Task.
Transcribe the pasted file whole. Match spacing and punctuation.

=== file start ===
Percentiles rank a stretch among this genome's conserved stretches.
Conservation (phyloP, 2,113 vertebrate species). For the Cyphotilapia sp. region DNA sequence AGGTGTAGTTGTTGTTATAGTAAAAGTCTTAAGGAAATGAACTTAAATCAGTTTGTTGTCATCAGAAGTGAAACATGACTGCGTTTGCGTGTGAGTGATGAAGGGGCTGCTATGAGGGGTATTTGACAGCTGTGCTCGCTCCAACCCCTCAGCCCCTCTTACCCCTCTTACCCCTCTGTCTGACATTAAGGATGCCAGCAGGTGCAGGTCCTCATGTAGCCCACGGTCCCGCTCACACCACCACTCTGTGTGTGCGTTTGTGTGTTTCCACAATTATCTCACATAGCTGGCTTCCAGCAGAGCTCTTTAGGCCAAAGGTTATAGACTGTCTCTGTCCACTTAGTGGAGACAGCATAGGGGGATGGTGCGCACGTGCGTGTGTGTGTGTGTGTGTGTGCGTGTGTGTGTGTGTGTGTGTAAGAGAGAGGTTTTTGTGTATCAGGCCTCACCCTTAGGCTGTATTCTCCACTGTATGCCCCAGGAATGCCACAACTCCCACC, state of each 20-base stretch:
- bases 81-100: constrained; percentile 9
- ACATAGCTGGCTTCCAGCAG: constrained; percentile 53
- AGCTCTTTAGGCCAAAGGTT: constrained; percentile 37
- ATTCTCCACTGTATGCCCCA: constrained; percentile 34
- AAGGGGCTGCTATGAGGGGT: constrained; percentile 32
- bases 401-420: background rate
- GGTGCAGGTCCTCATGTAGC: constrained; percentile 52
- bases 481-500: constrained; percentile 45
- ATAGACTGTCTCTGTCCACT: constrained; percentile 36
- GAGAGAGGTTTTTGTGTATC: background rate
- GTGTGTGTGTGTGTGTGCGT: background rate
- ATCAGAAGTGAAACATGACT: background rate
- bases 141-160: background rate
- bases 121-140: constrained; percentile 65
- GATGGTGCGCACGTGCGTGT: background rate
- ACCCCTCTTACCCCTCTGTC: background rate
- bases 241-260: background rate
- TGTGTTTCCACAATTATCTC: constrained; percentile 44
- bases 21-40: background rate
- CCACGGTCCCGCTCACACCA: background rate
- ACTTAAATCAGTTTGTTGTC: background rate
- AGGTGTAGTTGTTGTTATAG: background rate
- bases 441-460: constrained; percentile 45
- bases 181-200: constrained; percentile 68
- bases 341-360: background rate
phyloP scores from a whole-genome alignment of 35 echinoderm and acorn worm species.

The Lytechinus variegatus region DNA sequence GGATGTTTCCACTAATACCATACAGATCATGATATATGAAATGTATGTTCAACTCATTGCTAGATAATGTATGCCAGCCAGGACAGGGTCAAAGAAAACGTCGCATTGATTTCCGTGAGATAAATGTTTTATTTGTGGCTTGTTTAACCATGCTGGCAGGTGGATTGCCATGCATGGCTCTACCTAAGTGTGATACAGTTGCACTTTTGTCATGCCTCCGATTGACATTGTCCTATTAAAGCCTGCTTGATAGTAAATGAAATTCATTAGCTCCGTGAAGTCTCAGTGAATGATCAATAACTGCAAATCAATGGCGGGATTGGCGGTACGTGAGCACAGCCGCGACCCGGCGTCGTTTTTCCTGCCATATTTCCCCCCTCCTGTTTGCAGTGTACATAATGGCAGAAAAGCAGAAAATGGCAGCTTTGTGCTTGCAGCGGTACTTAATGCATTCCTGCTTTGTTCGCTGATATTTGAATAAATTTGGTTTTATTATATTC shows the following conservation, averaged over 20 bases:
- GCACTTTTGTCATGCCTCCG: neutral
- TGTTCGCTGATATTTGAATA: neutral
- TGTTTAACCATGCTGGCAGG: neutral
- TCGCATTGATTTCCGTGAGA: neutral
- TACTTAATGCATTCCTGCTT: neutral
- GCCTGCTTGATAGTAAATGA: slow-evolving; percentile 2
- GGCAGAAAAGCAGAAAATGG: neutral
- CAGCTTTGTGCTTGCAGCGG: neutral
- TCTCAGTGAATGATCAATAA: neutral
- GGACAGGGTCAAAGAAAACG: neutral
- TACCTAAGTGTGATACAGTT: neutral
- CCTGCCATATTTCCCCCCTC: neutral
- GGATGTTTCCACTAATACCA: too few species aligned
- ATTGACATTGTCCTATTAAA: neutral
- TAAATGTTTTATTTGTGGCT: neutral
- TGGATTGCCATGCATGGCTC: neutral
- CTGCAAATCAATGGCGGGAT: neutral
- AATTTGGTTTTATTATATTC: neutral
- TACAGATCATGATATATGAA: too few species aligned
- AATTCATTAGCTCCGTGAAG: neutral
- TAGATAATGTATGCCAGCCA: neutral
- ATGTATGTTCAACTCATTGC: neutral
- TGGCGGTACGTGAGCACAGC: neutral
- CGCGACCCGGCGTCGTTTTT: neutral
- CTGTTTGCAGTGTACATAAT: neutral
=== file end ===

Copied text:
Percentiles rank a stretch among this genome's conserved stretches.
Conservation (phyloP, 2,113 vertebrate species). For the Cyphotilapia sp. region DNA sequence AGGTGTAGTTGTTGTTATAGTAAAAGTCTTAAGGAAATGAACTTAAATCAGTTTGTTGTCATCAGAAGTGAAACATGACTGCGTTTGCGTGTGAGTGATGAAGGGGCTGCTATGAGGGGTATTTGACAGCTGTGCTCGCTCCAACCCCTCAGCCCCTCTTACCCCTCTTACCCCTCTGTCTGACATTAAGGATGCCAGCAGGTGCAGGTCCTCATGTAGCCCACGGTCCCGCTCACACCACCACTCTGTGTGTGCGTTTGTGTGTTTCCACAATTATCTCACATAGCTGGCTTCCAGCAGAGCTCTTTAGGCCAAAGGTTATAGACTGTCTCTGTCCACTTAGTGGAGACAGCATAGGGGGATGGTGCGCACGTGCGTGTGTGTGTGTGTGTGTGTGCGTGTGTGTGTGTGTGTGTGTAAGAGAGAGGTTTTTGTGTATCAGGCCTCACCCTTAGGCTGTATTCTCCACTGTATGCCCCAGGAATGCCACAACTCCCACC, state of each 20-base stretch:
- bases 81-100: constrained; percentile 9
- ACATAGCTGGCTTCCAGCAG: constrained; percentile 53
- AGCTCTTTAGGCCAAAGGTT: constrained; percentile 37
- ATTCTCCACTGTATGCCCCA: constrained; percentile 34
- AAGGGGCTGCTATGAGGGGT: constrained; percentile 32
- bases 401-420: background rate
- GGTGCAGGTCCTCATGTAGC: constrained; percentile 52
- bases 481-500: constrained; percentile 45
- ATAGACTGTCTCTGTCCACT: constrained; percentile 36
- GAGAGAGGTTTTTGTGTATC: background rate
- GTGTGTGTGTGTGTGTGCGT: background rate
- ATCAGAAGTGAAACATGACT: background rate
- bases 141-160: background rate
- bases 121-140: constrained; percentile 65
- GATGGTGCGCACGTGCGTGT: background rate
- ACCCCTCTTACCCCTCTGTC: background rate
- bases 241-260: background rate
- TGTGTTTCCACAATTATCTC: constrained; percentile 44
- bases 21-40: background rate
- CCACGGTCCCGCTCACACCA: background rate
- ACTTAAATCAGTTTGTTGTC: background rate
- AGGTGTAGTTGTTGTTATAG: background rate
- bases 441-460: constrained; percentile 45
- bases 181-200: constrained; percentile 68
- bases 341-360: background rate
phyloP scores from a whole-genome alignment of 35 echinoderm and acorn worm species.

The Lytechinus variegatus region DNA sequence GGATGTTTCCACTAATACCATACAGATCATGATATATGAAATGTATGTTCAACTCATTGCTAGATAATGTATGCCAGCCAGGACAGGGTCAAAGAAAACGTCGCATTGATTTCCGTGAGATAAATGTTTTATTTGTGGCTTGTTTAACCATGCTGGCAGGTGGATTGCCATGCATGGCTCTACCTAAGTGTGATACAGTTGCACTTTTGTCATGCCTCCGATTGACATTGTCCTATTAAAGCCTGCTTGATAGTAAATGAAATTCATTAGCTCCGTGAAGTCTCAGTGAATGATCAATAACTGCAAATCAATGGCGGGATTGGCGGTACGTGAGCACAGCCGCGACCCGGCGTCGTTTTTCCTGCCATATTTCCCCCCTCCTGTTTGCAGTGTACATAATGGCAGAAAAGCAGAAAATGGCAGCTTTGTGCTTGCAGCGGTACTTAATGCATTCCTGCTTTGTTCGCTGATATTTGAATAAATTTGGTTTTATTATATTC shows the following conservation, averaged over 20 bases:
- GCACTTTTGTCATGCCTCCG: neutral
- TGTTCGCTGATATTTGAATA: neutral
- TGTTTAACCATGCTGGCAGG: neutral
- TCGCATTGATTTCCGTGAGA: neutral
- TACTTAATGCATTCCTGCTT: neutral
- GCCTGCTTGATAGTAAATGA: slow-evolving; percentile 2
- GGCAGAAAAGCAGAAAATGG: neutral
- CAGCTTTGTGCTTGCAGCGG: neutral
- TCTCAGTGAATGATCAATAA: neutral
- GGACAGGGTCAAAGAAAACG: neutral
- TACCTAAGTGTGATACAGTT: neutral
- CCTGCCATATTTCCCCCCTC: neutral
- GGATGTTTCCACTAATACCA: too few species aligned
- ATTGACATTGTCCTATTAAA: neutral
- TAAATGTTTTATTTGTGGCT: neutral
- TGGATTGCCATGCATGGCTC: neutral
- CTGCAAATCAATGGCGGGAT: neutral
- AATTTGGTTTTATTATATTC: neutral
- TACAGATCATGATATATGAA: too few species aligned
- AATTCATTAGCTCCGTGAAG: neutral
- TAGATAATGTATGCCAGCCA: neutral
- ATGTATGTTCAACTCATTGC: neutral
- TGGCGGTACGTGAGCACAGC: neutral
- CGCGACCCGGCGTCGTTTTT: neutral
- CTGTTTGCAGTGTACATAAT: neutral